Drinking water crisis

The government of Sindh must show serious political will to ensure complete access to safe drinking water for all the people living in the province

Man in general are ruthless to nature and the environment. He has acted against the fact that nature is finite treasure and is likely to vanish if he continues to behave with his perpetual insanity. Also acting against the simple fact that it is not nature that depends on survival of man rather it is man which depends on the endurance of nature, he has left no stone unturned to exploit and destroy nature. Among all other environmental sins, polluting water bodies and ground aquifers remains his greatest historical liability. Today, millions of people in the world drink polluted water.

Pakistan and its Sindh province are no exception to this bitter phenomenon. According to the report released by Supreme Court’s Judicial Commission on water and sanitation in Sindh, more than 75 percent people in Sindh drink unsafe water. A one-man Commission headed by Sindh High Court’s Judge Justice Muhammad Iqbal Kalhoro was formed on the order of the Supreme Court of Pakistan in response to the constitutional petition filled by Advocate Shahab Usto. In addition to highlighting various bitter facts about water and sanitation situation in Sindh, the report has declared that “water is life and access to unpolluted water is the fundamental right of every citizen”.

The right to safe drinking water is declared as a fundamental human right in the international human rights regime. Although the International Covenant on Economic, Social and Cultural Rights ratified by Pakistan in 2008 does not explicitly mention the right to water in its substantial clauses, the United Nations Committee on Economic, Social and Cultural Rights adopted general comment No 15 on the right to water which expanded the scope of Article 11 and 12 of the Covenant to include right to water. The comment defined right to water as the right of everyone to sufficient, safe, acceptable, physically accessible and affordable water for personal and domestic uses. Similarly, the right to water is recognised in the Convention on the Elimination of All Forms of Discrimination Against Women and the Convention on the Rights of the Child, both ratified by Pakistan. At the national level, the constitution of Pakistan does not explicitly recognise the right to water, the case law has declared clean drinking water as a fundamental right of every citizen in Salt Miner’s case (1994).

According to the report released by Supreme Court’s Judicial Commission on water and sanitation in Sindh, more than 75 percent people in Sindh drink unsafe water

Despite the fact that the right to safe drinking water is declared a fundamental human right at national and international level, a large number of people (71 percent) drink unsafe water in Sindh and continue to fight war of survival against the immense water borne diseases including cancer. While looking at the report prepared by the Commission it gives the perception that people in Sindh drink death but not water.

However, the denial of the drinking water situation in Sindh by the members of ruling party in the province is perhaps more painful than the situation itself. Recently, in a civil society program held in Karachi, I made a presentation on the status of economic, social and cultural rights in Pakistan and Sindh in particular. At one instance, I referred to a paragraph of the Commission’s report which reads that “[f]rom the perusal of above discussed facts, reports, statements, and from examination of the officials and people concerned, it has now been established that, we the people of Sindh, are not drinking clean water”. Following this, a law maker hailing from the ruling party in Sindh got annoyed and subsequently denied such situation in Sindh.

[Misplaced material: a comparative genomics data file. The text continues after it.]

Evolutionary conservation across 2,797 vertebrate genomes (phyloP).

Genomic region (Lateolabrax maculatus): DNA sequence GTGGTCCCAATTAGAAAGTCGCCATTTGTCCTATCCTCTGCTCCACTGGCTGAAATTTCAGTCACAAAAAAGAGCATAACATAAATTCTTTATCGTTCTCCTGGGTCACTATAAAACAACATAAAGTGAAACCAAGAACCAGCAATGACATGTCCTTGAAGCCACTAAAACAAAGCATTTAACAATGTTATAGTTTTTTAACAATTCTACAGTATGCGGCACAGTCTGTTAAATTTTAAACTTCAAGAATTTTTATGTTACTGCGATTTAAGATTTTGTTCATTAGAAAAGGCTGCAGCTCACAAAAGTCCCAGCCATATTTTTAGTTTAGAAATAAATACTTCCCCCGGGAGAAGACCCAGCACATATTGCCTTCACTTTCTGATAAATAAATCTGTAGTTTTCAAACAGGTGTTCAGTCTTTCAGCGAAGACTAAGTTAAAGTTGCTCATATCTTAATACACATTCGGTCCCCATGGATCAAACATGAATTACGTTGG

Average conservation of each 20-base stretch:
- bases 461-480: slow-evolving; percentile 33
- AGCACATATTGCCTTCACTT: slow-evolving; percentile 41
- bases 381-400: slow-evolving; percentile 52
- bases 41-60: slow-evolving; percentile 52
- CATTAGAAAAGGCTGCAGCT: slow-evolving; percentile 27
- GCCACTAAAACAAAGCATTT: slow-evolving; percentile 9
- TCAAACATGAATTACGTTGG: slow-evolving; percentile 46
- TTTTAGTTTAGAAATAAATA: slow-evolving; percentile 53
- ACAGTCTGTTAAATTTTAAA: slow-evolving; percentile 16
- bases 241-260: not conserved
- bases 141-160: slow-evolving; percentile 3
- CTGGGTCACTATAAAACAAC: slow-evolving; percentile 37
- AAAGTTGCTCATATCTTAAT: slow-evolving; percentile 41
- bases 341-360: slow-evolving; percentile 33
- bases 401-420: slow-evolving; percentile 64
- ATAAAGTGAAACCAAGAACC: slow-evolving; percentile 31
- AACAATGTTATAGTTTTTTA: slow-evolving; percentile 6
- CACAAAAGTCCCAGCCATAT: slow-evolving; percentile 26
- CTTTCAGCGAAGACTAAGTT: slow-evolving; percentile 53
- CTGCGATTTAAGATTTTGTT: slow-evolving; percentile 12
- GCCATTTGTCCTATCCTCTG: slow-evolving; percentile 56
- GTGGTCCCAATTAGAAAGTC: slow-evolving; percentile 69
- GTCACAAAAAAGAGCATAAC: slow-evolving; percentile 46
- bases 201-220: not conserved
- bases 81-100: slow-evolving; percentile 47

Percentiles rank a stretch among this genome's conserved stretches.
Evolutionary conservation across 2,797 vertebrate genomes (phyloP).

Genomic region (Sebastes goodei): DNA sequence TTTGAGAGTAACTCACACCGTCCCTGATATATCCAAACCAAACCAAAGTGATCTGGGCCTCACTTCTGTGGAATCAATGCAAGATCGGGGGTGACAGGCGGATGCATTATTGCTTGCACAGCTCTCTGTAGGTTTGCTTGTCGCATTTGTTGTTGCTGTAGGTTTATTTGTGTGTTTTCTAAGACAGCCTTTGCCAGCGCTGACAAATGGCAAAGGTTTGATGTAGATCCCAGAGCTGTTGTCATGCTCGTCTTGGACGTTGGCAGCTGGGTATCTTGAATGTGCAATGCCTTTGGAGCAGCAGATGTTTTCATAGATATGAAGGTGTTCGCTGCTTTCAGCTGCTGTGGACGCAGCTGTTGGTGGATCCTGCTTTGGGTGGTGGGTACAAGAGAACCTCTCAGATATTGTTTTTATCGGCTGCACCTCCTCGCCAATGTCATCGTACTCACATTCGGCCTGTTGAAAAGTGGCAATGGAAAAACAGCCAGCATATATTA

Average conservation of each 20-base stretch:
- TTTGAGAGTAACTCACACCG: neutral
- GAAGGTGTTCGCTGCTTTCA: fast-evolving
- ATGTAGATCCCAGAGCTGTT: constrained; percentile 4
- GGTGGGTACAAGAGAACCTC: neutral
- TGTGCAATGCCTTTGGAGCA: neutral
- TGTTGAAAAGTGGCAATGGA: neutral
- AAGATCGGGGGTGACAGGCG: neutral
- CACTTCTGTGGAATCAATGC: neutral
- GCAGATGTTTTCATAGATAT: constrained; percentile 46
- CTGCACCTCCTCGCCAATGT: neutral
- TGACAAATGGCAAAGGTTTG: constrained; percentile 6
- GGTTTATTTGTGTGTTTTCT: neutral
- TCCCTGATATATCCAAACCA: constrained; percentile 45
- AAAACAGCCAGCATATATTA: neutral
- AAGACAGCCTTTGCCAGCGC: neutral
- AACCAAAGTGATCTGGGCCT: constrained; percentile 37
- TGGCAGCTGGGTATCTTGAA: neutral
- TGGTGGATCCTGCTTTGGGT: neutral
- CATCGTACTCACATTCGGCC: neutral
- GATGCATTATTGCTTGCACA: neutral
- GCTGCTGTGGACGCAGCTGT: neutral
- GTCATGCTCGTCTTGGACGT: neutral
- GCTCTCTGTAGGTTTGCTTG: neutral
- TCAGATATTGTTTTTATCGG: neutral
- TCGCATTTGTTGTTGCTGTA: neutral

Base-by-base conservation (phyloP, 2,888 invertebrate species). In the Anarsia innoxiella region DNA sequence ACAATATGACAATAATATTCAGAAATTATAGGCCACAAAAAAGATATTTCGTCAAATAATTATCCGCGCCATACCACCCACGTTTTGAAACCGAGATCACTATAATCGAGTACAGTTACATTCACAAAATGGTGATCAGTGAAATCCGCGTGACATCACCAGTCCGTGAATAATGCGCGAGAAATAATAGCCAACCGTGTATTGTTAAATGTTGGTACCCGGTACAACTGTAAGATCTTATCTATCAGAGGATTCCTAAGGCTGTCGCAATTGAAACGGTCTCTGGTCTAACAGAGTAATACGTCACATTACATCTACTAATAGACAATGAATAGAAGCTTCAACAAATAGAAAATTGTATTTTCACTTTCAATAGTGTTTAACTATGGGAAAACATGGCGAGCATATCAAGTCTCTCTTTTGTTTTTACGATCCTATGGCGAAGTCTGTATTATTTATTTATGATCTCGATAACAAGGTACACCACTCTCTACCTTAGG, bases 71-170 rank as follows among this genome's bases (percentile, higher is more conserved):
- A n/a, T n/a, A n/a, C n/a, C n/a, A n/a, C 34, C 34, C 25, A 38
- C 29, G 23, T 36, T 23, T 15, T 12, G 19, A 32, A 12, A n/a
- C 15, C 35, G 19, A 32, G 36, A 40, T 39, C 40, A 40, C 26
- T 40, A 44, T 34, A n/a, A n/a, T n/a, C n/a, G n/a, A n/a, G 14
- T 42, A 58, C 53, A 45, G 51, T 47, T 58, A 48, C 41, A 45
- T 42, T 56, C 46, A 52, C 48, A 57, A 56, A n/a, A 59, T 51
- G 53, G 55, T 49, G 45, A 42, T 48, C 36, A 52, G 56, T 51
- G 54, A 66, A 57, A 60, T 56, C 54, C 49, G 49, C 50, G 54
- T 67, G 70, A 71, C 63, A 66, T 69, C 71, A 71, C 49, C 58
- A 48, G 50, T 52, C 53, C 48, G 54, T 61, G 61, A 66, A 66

A few days after my presentation, I made a field visit to the villages of Jati — a coastal city in Sindh — which compelled me to write this article. I observed innocent kids suffering from various water borne diseases. There were no facilities of clean drinking water. They were drinking water from agriculture ponds co-shared by animals. I have visited a large number of such coastal villages during my professional career. To be very blunt, safe drinking water for public is not on the priority of the Sindh government. As an attempt of eye wash, it has recently notified Sindh Drinking Water Policy-2017 overnight. Non-seriousness of the government regarding provision of safe drinking water can be gauged from the fact that no discussion, was held with public and civil society organisation at the time of its formulation.

I will conclude, that the government of Sindh must show serious political will to ensure complete access to safe drinking water for all the people living in the province, because its political and moral legitimacy rests on the comfort level of people with its governance. The Sindh government also has various international obligations including SGDs to fulfil. Goal six of SDGs ensures availability of safe water for all people. The aforementioned policy of the Sindh government itself says that government has to enhance safely managed drinking water supply in the province to achieve the Sustainable Development Goals. Moreover, the National Assembly of Pakistan has passed a unanimous resolution to endorse the SDGs. More than this, Sindh government must honour the sanctity of vote which is cast by people with hope that their basic needs including safe drinking water will be fulfilled.

 

Writer holds Masters Degree in Human Rights and Democratisation from the University of Sydney. He can be reached at jamilb4u@gmail.com; twitter: @Jamiljunejo

Published in Daily Times, November 2nd 2017.